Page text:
Written by Joe Toal • Published 27th August 2015

 

Justin Wilson The PHA Group

‘Image courtesy of Motori Italia on Flickr’

Justin Wilson’s tragic death after being struck by loose debris during last weekend’s IndyCar 500 race at Pocono has put the spotlight back on the inherent dangers of motor racing and is another reminder of the grave risks drivers face every time they clamber into the cockpit.

Just as Jules Bianchi’s passing last month, the world of motor racing united this week to voice respect and tribute to Wilson, and once again the message that stood out above all was a familiar show of defiance from the sport whenever tragedy strikes: the show must go on.

Motor racing on the whole has come a very long way from the horror days of the sixties and seventies, when death seemed to follow the drivers wherever they raced. Nineteen drivers were killed in Formula One between 1967 and 1982, in a period described by racing great Jackie Stewart as a ‘serial death programme’.

Stewart, tired of losing his colleagues and racing foes one after the other, formed the vanguard of the campaign to make safety the number one priority in Formula One. Driver safety had improved to such an extent that until Jules Bianchi’s death, stemming from a disastrous collision with a tractor crane during the Japanese Grand Prix last November, F1 had gone 21 years without a death on a race weekend.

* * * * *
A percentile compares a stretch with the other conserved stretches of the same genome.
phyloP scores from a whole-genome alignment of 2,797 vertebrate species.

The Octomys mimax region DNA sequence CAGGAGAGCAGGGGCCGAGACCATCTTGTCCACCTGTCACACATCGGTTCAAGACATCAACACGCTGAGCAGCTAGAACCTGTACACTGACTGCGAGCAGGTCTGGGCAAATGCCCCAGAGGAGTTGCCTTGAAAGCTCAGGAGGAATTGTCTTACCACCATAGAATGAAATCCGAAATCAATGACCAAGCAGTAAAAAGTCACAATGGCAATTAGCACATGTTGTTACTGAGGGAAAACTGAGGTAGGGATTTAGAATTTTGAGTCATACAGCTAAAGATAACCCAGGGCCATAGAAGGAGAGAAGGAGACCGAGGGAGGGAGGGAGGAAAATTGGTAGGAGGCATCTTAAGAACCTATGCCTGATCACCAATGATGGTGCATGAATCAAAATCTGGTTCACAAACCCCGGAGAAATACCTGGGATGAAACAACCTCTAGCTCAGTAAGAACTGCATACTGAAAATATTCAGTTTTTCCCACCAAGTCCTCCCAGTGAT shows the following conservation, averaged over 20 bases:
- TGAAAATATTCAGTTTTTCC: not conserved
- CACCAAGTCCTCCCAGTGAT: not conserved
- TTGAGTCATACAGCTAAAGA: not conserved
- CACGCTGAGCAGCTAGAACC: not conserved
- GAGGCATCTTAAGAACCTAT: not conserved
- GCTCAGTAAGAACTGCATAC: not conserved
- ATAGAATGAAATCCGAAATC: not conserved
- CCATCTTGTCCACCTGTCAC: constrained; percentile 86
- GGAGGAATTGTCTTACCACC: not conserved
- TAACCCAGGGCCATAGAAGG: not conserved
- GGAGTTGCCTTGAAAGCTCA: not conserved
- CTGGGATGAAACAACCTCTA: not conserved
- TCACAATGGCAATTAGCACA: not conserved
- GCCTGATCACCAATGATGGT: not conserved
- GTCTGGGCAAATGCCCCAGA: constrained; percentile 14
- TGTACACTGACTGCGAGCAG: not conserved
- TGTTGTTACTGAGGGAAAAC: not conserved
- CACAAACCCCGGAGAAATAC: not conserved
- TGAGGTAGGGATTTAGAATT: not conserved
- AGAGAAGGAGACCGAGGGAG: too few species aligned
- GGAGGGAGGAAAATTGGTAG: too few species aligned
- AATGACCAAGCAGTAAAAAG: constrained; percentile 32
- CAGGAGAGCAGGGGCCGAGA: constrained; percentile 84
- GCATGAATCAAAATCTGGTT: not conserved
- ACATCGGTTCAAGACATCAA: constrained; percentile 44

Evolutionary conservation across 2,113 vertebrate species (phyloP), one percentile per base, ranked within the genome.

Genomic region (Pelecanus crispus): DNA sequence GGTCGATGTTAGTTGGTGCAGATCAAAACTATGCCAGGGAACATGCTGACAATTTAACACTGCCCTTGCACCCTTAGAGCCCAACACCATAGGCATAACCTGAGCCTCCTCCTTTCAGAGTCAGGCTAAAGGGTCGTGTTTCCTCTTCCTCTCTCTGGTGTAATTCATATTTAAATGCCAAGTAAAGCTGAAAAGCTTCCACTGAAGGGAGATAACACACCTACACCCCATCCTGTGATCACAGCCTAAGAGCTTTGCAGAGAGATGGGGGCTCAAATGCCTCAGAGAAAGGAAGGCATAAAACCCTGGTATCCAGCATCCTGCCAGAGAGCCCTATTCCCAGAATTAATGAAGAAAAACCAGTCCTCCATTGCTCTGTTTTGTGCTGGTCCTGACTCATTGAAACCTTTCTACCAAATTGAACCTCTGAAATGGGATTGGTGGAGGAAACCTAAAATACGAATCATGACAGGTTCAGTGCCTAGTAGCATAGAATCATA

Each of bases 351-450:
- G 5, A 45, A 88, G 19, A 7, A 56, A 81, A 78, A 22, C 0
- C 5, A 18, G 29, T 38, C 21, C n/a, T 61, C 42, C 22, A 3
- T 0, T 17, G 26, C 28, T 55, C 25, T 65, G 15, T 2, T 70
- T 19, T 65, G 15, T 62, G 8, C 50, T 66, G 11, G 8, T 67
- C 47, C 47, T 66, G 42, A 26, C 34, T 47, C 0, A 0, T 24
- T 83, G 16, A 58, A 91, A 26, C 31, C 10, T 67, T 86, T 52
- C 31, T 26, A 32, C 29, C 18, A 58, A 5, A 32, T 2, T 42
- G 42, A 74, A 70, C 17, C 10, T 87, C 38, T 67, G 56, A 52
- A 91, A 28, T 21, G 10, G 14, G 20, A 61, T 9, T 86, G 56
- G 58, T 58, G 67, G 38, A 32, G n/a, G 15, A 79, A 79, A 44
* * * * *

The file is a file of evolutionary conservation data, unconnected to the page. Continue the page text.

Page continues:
That is not to say death and serious injury are a thing of the past in Formula One and the wider motor racing world; in the past few years we have lost British IndyCar driver Dan Wheldon, Denmark’s Allan Simonsen during the 2013 Le Mans, Female Formula One driver Maria de Villota died as a result of injuries from a crash during testing with Marussia in 2012, and MotoGP’s Marco Simoncelli. IndyCar racing has also had to regularly deal with tragedy since the series as we know it today was formed in 1996. Eight drivers have died since the series was formed, four of who lost their lives during a race.

Just this week, Formula 1 organisers announced plans to test a new closed cockpit design on cars, a feature that could’ve likely saved the life of Justin Wilson last weekend. Quite when, or indeed if, a closed cockpit will be introduced remains to be seen, however, the death of Wilson and the horrifying circumstances of Jules Bianchi’s incident last year has almost forced the open racing world to experiment with canopies and new safety features.

Image courtesy of Motorsport.com

Image courtesy of Motorsport.com

No matter how many steps are taken to make the sport as safe as possible, Justin Wilson’s death and the list of names and statistics above remind us that, whilst safety is of paramount importance in modern day racing, drivers still take a risk every time they take to the track.